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August 7, 2008 Vol. 1, Issue 7


Rep. Nick Lampson (TX-22) of the House Committee on Science and Technology expressed grave concerns about the National Polar-Orbiting Operational Environmental Satellite System (NPOESS).

Rep. Lampson, chairman of the Subcommittee on Energy and Environment, made his remarks in an opening statement before the Subcommittee heard testimony from Vice Admiral Conrad C. Lautenbacher, Jr., Administrator of the National Oceanic and Atmospheric Administration (NOAA), and David Powner, Director of Information Technology Management Issues for the Government Accountability Office (GAO) (PDF) on June 19, 2008. “This is not the situation we hoped to be in at this point in time,” Lampson said.

The Subcommittee last held a status hearing on the NPOESS program a year earlier.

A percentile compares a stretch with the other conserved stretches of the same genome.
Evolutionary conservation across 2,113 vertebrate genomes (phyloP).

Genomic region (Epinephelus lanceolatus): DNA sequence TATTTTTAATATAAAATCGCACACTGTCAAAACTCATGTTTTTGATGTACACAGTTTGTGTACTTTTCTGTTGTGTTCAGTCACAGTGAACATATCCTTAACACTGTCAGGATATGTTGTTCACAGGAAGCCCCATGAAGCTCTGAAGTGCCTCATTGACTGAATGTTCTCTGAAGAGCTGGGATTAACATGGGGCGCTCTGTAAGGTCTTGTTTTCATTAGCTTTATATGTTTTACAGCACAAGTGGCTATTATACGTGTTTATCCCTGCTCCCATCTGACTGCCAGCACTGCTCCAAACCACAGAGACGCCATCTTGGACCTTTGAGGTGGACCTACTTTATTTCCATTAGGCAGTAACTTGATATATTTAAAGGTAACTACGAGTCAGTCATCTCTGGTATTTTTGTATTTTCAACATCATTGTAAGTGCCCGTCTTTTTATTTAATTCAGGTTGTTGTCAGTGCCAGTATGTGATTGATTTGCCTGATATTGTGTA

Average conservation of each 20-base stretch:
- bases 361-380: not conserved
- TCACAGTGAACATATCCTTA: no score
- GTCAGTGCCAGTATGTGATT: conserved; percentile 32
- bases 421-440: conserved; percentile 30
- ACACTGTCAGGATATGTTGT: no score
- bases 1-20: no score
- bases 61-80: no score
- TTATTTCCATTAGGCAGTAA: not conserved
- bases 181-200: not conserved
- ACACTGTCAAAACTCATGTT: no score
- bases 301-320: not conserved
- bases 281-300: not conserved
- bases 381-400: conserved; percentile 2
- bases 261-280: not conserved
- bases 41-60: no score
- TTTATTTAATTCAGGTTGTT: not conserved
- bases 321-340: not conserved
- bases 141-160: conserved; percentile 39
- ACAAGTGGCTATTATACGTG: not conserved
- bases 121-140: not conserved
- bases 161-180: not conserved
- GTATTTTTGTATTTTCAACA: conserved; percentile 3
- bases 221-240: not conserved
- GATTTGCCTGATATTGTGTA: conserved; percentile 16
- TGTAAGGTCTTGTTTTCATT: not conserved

NPOESS, a tri-agency acquisition program managed by NOAA, DOD, and NASA, was restructured after a Nunn-McCurdy program review in 2006. Nunn-McCurdy reviews are mandatory for Department of Defense (DOD) programs that exceed 25% cost growth. The review led to a restructuring that resulted in a reduction in the number of satellites and the capabilities of their sensors, an increase in its estimated life cycle cost to $12.5 billion, and a delay in the first scheduled launch until 2013.NPOESS is considered critical to the United States’ ability to maintain the continuity of data required for weather forecasting and global climate monitoring through the year 2026. The program was created as the result of a May 1994 Presidential Decision Directive requiring NOAA and DOD to converge their separate polar orbiting satellite programs — NOAA’s Polar-orbiting Operational Environmental Satellite (POES) and DOD’s Defense Meteorological Satellite Program (DMSP) — into a single program capable of meeting both civilian and military requirements.

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